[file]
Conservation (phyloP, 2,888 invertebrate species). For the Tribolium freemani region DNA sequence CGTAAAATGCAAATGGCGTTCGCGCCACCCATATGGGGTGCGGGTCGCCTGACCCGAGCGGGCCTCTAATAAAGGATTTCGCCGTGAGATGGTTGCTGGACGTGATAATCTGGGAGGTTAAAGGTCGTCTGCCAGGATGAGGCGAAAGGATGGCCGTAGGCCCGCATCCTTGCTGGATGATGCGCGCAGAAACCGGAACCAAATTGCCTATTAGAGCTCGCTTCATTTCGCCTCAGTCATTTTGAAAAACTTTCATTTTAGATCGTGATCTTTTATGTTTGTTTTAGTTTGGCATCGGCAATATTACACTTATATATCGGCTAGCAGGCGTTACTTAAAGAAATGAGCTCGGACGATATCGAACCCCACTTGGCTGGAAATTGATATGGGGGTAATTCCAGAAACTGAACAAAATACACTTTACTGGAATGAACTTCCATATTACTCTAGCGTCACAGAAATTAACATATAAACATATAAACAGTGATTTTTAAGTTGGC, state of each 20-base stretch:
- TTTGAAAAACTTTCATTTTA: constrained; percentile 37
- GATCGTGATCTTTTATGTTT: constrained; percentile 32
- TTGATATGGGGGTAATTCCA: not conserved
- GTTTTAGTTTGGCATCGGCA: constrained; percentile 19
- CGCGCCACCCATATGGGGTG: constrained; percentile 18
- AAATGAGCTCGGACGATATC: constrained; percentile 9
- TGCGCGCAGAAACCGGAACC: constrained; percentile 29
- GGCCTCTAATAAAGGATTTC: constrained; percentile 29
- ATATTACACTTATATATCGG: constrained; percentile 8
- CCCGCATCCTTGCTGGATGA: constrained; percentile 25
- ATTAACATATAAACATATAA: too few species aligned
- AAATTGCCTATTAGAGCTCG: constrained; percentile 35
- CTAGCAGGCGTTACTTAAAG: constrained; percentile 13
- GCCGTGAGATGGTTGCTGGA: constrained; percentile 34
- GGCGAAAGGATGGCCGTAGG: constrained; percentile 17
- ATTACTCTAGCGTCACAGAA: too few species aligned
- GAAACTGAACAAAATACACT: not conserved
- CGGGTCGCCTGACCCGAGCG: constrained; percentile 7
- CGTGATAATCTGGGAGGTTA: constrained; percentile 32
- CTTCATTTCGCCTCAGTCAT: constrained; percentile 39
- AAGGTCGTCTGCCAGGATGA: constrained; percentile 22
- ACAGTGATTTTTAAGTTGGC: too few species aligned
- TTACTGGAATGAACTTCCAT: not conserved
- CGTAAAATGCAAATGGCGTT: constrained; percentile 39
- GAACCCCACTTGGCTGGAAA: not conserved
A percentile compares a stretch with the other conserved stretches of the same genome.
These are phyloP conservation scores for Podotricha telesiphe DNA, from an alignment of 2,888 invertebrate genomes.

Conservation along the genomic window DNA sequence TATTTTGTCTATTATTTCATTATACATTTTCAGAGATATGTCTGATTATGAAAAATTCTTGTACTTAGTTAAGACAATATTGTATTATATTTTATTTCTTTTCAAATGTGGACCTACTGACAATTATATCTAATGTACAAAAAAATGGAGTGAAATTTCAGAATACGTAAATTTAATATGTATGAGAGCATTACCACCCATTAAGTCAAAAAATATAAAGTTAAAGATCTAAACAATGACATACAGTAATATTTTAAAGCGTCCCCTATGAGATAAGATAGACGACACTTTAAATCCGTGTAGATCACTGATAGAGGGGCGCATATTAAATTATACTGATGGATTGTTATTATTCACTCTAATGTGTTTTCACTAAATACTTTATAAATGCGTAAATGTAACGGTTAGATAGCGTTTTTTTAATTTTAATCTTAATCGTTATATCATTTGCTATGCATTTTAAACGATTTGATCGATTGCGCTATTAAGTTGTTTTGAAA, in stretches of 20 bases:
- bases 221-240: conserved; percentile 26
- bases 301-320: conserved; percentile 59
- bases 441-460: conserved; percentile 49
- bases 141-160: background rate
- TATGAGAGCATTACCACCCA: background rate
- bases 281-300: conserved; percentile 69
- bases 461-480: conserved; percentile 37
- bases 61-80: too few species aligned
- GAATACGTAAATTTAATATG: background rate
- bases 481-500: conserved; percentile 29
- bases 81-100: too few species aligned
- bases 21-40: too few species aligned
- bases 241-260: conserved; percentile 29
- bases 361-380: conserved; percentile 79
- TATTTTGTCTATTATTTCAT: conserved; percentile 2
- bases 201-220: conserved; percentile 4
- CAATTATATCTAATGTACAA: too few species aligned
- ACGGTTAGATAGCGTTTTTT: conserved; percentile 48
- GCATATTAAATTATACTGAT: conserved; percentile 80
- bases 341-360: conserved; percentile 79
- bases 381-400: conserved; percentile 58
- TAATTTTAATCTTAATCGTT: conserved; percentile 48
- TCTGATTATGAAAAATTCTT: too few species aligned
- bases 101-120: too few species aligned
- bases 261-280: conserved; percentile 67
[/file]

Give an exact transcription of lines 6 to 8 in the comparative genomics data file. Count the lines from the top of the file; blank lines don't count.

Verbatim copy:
- CGCGCCACCCATATGGGGTG: constrained; percentile 18
- AAATGAGCTCGGACGATATC: constrained; percentile 9
- TGCGCGCAGAAACCGGAACC: constrained; percentile 29